Last week Apple announced they would be launching podcast analytics, their new reporting tool for podcast providers.
The news came at their Worldwide Developer Conference, where business and engineering managers announced improvements to the interface and user experience on the iOS11 update, along with a few best practice guidelines.
The great news is that it's what audience-focussed podcast creators have longed for since the dawn of the medium.
The announcement at the end of the session was met with applause which, frankly, felt understated given the implications this has for our fledgling industry.
PLUGGING A GAP
The new analytics tool, which is still in development, will allow providers to see how much podcast episodes are played, and for how long, when listened to on the Apple podcast platform. Apple's Global Head of Podcasts and Internet Radio, James O. Boggs, was mindful to note the reporting tool still aimed to respect the privacy of users, with analytics not tied to individual user IDs but based on aggregate data.
Privacy and security is a mainstay of Apple products and services. They claim never to "monetise the information you store on your iphone and icloud" and so perhaps this genuinely is the reason they've been reticent to release podcast usage data until now. Noble as this mission statement is, it's pretty crucial to the value of their brand too, so you can understand why they've not been in a rush to sell out.
Those of us working in commercial content however, are elated at the news that we will soon be able to report back properly to the clients who are already taking a leap of faith by investing in branded content. Apple still provides the most-listened to platform for podcasts, so being able to report on how much our audience is listening and which parts of the episode are most interesting is essential to the business model. Whilst the dearth of data thus far has inspired many hosting platforms to develop their own user data tools, the opportunity to contrast episode performance and specific content as well as territory and subscribers on Apple is an unrivalled boon. Moreover, as content creators, it is frankly irresponsible not to consider and explore the sorts of people who are consuming your product. So the chance to react to data from the world's primary podcast platform arrives not a minute too soon
On top of that, the news makes the basic pitch for commercially-funded content a whole lot more attractive! Whilst perhaps this isn't their motivation in releasing the data, Apple predict a 20% growth in their podcast business this year, and with a thousand new shows submitted each week, the medium is booming. The revisions to the app in iOS 11 will allow creators to categorise their programmes and series as standalone episodes or narrative storytelling categories; or group content into seasons so that new subscribers can download chunks to their library at a time.
Mr Boggs also mentioned the current business models for a financially successful podcast as including 3 tenets; ads and sponsorship being the primary and most common. He said: "host-read ads in particular are successful and profitable". In addition, Boggs didn't dismiss listener donations and community support as a means to funding this content. But the third model he noted was upsell. This is potentially where the podcast industry has the opportunity to seriously evolve, and is undoubtedly a strong driving force in the development of a reporting platform for Apple podcasters.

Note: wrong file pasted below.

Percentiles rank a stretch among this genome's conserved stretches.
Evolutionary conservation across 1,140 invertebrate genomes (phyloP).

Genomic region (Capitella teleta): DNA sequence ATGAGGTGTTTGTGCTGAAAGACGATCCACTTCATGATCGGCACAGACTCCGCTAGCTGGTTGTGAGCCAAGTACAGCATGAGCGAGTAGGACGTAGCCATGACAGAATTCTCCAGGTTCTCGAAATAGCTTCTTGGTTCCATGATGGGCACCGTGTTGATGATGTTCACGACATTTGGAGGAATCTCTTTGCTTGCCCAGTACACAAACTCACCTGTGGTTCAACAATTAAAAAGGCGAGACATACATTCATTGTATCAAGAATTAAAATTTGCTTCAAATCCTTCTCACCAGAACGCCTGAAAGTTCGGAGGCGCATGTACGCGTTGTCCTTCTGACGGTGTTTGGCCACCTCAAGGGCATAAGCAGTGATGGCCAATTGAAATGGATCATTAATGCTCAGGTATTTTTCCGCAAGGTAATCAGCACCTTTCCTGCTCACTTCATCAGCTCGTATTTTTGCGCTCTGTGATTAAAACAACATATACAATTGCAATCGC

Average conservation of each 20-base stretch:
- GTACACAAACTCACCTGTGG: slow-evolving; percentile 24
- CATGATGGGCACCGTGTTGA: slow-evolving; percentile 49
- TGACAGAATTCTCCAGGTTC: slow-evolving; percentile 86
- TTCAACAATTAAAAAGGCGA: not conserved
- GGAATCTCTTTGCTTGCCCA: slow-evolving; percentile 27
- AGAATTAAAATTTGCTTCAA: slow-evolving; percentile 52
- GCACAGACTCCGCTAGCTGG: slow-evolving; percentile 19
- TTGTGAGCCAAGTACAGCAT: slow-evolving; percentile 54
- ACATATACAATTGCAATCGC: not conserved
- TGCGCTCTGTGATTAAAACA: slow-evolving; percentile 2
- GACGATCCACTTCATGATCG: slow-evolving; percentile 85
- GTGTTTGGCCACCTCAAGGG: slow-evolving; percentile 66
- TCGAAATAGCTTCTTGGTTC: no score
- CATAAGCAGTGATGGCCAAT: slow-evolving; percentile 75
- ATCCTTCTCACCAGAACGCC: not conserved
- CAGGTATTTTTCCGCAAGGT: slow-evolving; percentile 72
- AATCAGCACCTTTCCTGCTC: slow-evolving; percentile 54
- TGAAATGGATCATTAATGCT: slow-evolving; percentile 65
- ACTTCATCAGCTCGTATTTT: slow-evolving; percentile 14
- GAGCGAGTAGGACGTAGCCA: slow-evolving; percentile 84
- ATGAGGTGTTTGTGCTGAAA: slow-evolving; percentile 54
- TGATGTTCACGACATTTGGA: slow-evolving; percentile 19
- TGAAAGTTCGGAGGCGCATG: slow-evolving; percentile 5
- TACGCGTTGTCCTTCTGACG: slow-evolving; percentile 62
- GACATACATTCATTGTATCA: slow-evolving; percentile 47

Simply put, upsell is the idea that the podcast audience can convert to customers in the sale of products related to the content they're listening to.
EASE OF USE
The announcement is furthermore exciting because of the podcast audience’s integrity. We know that podcast listeners are educated, intelligent, curious and affluent. They choose to engage with branded content if and when it is of a calibre they can find on broadcast radio, film or written editorial. Its advantage over these rival or complementary mediums is convenience and ease of use.
It's smart that Apple have put the work in to make the user experience more inviting for time-poor but discerning listeners. Asking people to interact with any media is all about minimising the steps they need to take to achieve this. By bringing the interface more in line with their existing Music app, Apple are going for a familiar, unified look to their listening material. Most people listen to podcasts whilst doing other things, so if they're able to just hit a button and follow a familiar mechanical process for part of that, such as easily accessing their recent downloads, then surely those are extra points for getting your content into more people's ears.
Boggs nodded to the independent podcast networks producing content in partnership with Apple and pointed out the household names and brands that were getting them "excited about episode content that entertains, informs and inspires". He returned during the speech to take guests through some best practise guidelines for producing podcast content, touching on everything from cover art to competition and metadata. Interestingly, he took a moment to acknowledge the importance of quality in audio productions. Whilst he acknowledged that not all podcasters had access to the world-class studios that set the pros apart, there was of course a little plug for the iPhone's in-built mics and custom tech.
We eagerly await more news on the next phase of development for Apple's reporting tools, and indeed will be racing to bring you our verdict the iOS11 application updates. If there's one thing that's clear, it's that Apple aren't rushing this stuff and perhaps having the confidence to prioritise quality over speed is a little example we content creators can take inspiration from as we approach an exciting new era.
You can watch the full speech here